Fans in the know will tell you the DC universe is mainly based out of Vancouver — at least it is shot there. But Syfy’s new series “Krypton” is unlike its sister programs. Executive producer David S. Goyer wanted the characters on his show about Superman’s origins to have British accents, which is why he decided to move the show’s production across the pond.
“Specifically, you know the main reason is and this will sound kind of funny, but there’s this, I think when people think of fantasy or science fiction when you think of accents, for whatever reason, the Mid-Atlantic or British accent is the default accent when you’re dealing with an alien world,” Goyer said during the “Krypton” panel at the Television Critics Association press tour on Tuesday.
“And more recently, you’ve seen Jor-El played by someone who wasn’t American,” Goyer continued. “It just seemed appropriate and I also knew that when we were shooting, you know, even people who are 20th on the call sheet have gone to the Royal Shakespeare Academy. So there’s an incredible history of acting talent, you know, over in the UK. And selfishly one of my bachelor’s i shot in the UK, so i was able to pull in a lot of, you know some of cast members and crew from that.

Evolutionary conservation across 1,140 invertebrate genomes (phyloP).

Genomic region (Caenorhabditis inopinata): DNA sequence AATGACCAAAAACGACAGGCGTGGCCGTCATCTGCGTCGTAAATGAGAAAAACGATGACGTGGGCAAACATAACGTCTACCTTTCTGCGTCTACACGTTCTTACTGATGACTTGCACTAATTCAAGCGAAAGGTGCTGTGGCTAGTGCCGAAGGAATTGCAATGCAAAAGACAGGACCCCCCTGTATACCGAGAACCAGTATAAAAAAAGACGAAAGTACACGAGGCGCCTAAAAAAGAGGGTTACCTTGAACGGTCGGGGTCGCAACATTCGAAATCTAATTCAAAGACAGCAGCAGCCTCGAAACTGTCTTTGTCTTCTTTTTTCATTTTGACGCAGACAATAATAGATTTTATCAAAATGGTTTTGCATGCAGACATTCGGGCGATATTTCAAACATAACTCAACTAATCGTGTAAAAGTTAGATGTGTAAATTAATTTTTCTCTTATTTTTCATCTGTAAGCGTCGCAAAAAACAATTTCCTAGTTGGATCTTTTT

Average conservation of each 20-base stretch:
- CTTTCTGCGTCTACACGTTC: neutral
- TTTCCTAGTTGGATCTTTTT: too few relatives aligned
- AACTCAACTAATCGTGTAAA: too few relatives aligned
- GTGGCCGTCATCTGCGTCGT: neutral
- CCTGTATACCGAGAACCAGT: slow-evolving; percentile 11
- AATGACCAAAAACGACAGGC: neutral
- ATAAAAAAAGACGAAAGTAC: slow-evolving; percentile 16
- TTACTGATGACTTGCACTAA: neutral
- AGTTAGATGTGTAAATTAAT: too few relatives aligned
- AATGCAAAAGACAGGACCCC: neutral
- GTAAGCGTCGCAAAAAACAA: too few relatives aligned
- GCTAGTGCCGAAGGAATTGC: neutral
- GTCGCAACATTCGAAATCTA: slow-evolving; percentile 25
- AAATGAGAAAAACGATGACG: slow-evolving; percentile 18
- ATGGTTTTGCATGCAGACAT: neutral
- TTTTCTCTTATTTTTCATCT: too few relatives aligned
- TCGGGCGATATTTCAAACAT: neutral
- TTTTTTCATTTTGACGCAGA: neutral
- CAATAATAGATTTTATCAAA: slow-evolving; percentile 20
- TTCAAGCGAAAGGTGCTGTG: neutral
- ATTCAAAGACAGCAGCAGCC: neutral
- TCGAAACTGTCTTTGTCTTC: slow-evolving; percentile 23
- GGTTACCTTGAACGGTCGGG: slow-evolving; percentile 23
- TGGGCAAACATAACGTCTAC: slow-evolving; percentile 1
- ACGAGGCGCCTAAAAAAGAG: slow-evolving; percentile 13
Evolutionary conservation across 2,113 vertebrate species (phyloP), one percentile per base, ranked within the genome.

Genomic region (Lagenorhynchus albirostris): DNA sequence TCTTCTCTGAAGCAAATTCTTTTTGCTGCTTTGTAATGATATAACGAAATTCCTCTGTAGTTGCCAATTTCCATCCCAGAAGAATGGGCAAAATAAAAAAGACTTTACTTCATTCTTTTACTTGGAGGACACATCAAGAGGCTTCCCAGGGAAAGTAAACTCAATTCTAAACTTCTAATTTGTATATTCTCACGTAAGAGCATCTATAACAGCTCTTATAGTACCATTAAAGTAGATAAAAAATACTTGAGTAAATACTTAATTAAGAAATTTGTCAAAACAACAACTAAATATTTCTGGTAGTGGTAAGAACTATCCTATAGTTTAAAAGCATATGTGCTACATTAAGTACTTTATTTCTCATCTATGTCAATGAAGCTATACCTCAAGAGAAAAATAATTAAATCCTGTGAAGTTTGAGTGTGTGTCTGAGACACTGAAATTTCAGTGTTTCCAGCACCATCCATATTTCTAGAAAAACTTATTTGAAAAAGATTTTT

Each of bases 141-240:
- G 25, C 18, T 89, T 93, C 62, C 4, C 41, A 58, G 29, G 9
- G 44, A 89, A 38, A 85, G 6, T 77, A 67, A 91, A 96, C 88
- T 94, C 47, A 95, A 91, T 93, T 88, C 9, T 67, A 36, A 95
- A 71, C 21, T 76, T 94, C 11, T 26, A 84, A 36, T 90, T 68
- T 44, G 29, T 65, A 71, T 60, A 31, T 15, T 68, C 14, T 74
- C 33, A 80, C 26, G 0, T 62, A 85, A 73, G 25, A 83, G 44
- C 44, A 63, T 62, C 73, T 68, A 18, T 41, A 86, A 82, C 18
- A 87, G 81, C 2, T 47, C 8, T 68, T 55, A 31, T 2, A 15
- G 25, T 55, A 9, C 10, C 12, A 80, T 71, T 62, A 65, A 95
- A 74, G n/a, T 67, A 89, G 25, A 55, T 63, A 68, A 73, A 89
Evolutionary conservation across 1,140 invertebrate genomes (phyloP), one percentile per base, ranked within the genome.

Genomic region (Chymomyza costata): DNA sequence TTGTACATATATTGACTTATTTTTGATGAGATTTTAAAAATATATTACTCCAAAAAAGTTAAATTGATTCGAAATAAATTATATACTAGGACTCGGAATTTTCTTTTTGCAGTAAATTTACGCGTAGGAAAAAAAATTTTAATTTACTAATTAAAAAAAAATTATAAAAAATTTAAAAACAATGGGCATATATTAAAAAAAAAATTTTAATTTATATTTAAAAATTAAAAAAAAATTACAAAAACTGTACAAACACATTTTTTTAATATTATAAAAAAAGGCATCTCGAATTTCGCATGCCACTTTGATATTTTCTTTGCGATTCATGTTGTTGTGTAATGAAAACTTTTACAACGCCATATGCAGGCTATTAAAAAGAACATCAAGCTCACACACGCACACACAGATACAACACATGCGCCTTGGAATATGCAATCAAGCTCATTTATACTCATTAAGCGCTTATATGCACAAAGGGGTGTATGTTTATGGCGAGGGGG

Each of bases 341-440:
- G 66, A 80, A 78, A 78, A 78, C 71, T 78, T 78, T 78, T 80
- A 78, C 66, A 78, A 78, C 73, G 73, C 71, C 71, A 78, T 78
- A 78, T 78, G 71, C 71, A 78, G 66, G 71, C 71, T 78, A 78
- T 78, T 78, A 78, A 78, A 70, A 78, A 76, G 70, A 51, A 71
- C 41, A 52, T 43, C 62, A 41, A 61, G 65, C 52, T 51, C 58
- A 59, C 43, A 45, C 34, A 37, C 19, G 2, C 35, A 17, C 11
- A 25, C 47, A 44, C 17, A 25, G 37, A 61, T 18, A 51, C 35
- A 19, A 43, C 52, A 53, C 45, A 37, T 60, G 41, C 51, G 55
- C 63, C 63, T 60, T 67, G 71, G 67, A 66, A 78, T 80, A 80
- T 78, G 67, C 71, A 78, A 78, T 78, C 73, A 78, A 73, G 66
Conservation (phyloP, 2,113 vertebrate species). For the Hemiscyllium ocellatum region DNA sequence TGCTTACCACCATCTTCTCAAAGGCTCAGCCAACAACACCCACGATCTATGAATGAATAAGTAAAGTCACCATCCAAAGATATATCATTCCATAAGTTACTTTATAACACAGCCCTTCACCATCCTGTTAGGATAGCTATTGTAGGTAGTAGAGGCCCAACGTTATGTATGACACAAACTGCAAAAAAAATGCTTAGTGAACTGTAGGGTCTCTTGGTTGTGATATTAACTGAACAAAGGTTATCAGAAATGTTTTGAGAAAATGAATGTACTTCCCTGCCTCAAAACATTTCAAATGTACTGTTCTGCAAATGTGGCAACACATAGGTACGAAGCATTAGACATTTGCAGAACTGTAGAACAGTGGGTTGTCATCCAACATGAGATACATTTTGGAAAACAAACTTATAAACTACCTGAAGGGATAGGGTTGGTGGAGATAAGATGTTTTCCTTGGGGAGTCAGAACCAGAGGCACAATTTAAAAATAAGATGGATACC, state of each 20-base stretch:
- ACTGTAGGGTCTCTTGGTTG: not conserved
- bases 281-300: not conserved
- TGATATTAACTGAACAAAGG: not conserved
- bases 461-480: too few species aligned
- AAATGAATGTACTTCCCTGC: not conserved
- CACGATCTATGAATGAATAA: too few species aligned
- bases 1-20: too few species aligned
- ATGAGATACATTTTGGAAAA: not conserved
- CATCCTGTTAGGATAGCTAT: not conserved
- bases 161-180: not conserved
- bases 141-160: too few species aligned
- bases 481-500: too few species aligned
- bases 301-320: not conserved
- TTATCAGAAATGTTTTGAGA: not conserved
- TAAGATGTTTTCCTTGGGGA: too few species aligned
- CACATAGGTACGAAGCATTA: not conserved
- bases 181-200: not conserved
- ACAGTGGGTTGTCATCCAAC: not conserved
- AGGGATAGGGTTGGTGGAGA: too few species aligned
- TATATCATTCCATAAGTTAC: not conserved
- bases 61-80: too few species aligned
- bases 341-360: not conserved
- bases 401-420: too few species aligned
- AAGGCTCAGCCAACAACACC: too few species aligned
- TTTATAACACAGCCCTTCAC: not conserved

Geoff Jones, president and chief creative officer for DC Entertainment, added that the new location gives the show a unique feel compared to others set in the same universe.
“It also has such a different look from lots other superhero shows out there that were shot in Vancouver, and we wanted this to have a really different specific look,” Jones says. “So you’ll see cityscapes that you wouldn’t normally see.”
Of course, Cameron Cuffe — who is tasked with playing the lead role of Superman’s grandpa, Seg-El — thinks that Belfast is really where it’s at these days, any way.
“Belfast in many ways is becoming the Hollywood of Europe, so many great shows and movies are shot over there,” Cuffe says. “There’s such a great pool of talent — both cast and crew.”
Every DC Comics Movie Ranked, Including 'The Suicide Squad'
James Gunn’s cynical action flick is a blast, but how does it stack up against the other great movies based on DC Comics?
Films based on DC properties go back nearly a century to those ancient Batman and Superman serials. That's a lot of history -- how does James Gunn's violent and hilarious "The Suicide Squad" stack up against everything that's come before?